Cities are consuming fertile lands – green roofs can substitute for this loss and thus keep costs of food resources down. Urban farmers can rent rooftops and this can be a new employment avenue.


    Cost benefit analysis of green roof needs to be worked out. In case of developing countries, where financial resources are at premium , we need to find local options based on local knowledge and expertise, using local resources.In developing nations, enormous quantity of land remains unused/abused/misused, due to speculation,lower quality and non-availability of water, why cannot we use that land for greening by planting trees requiring very limited quantity of water, Concept of city forests can help in lowering down urban temperature besides minimising hard surfaces. Communities need to be involved on large scale to make cities clean, green and sustainable with low cost options.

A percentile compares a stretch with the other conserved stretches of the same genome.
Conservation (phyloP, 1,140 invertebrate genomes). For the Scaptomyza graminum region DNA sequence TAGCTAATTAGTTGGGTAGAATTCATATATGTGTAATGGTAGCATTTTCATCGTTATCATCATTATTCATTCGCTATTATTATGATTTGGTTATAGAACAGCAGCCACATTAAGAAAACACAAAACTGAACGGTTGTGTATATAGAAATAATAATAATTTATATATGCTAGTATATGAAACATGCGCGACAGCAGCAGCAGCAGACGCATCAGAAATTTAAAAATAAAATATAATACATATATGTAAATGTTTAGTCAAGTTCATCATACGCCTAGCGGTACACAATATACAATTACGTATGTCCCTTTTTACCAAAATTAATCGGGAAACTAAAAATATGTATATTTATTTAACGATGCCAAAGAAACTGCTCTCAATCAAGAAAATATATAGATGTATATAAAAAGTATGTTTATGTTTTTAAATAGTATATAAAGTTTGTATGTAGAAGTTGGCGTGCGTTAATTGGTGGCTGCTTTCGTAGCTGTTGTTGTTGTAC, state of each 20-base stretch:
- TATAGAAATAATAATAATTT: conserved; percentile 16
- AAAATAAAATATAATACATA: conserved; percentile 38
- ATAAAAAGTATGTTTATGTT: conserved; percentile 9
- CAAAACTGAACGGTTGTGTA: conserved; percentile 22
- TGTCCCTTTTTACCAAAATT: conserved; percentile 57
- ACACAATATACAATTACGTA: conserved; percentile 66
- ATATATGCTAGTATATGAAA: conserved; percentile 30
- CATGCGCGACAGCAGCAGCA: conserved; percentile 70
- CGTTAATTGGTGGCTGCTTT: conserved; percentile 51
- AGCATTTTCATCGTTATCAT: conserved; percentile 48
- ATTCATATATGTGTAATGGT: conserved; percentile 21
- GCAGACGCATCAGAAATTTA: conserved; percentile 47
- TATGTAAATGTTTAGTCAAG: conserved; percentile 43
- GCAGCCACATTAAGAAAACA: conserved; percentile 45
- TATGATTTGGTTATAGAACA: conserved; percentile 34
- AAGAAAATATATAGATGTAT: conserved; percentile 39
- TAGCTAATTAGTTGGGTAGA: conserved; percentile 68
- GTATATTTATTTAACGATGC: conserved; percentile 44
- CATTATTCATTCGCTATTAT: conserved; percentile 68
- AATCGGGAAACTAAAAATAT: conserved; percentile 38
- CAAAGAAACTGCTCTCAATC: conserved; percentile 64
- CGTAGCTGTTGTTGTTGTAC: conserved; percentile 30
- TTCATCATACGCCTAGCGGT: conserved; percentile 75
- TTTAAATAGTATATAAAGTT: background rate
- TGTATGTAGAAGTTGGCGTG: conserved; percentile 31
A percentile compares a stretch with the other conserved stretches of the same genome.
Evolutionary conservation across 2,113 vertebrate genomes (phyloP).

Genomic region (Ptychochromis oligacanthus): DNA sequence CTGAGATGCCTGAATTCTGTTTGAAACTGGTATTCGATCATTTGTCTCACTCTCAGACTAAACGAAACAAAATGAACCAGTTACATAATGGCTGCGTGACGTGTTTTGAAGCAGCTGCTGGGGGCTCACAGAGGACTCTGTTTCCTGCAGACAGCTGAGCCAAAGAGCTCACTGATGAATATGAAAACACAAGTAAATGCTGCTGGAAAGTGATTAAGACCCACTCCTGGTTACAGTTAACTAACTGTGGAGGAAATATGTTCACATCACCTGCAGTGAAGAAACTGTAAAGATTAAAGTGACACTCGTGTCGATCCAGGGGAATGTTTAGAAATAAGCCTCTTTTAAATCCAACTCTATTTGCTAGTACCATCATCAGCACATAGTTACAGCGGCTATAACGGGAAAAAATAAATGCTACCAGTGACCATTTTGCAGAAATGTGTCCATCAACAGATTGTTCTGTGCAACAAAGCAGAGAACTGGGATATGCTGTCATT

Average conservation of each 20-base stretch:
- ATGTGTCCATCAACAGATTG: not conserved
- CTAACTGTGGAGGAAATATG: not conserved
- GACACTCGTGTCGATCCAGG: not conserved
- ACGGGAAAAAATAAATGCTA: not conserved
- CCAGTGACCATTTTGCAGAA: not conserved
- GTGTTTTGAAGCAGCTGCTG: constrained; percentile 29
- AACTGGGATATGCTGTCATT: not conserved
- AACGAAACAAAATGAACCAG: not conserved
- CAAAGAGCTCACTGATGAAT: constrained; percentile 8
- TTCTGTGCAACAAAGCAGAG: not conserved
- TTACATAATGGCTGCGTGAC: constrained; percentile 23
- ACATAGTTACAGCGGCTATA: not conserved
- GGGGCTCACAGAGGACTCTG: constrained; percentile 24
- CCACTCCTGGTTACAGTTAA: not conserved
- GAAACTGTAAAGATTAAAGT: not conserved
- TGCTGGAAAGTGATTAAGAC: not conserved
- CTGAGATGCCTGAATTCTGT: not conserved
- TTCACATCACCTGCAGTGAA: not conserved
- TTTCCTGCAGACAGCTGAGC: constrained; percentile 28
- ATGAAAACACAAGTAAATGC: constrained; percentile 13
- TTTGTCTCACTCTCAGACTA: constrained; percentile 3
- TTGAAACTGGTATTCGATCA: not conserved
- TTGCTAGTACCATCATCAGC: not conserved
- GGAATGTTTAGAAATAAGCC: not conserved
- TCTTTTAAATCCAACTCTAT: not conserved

3. Dr Peter Breen

    Green roofs are a great design response in a wide range of climates. However it needs to be clearly recognised that the design and function of green roofs are completely different in different climates. In wetter, cooler climates green roofs are a design response to the conservation of heat. In the drier, low rainfall warmer climates green roofs are an insulation design response targeted at repelling heat load. In the latter environment they need to be sustained by irrigation. If this source of irrigation water is recycled wastewater or harvested stormwater a wider range of multiple benefits can be accrued to green roofs. Green roofs can not be discussed as a generic device across different climatic regions without consideration of how they are sustained.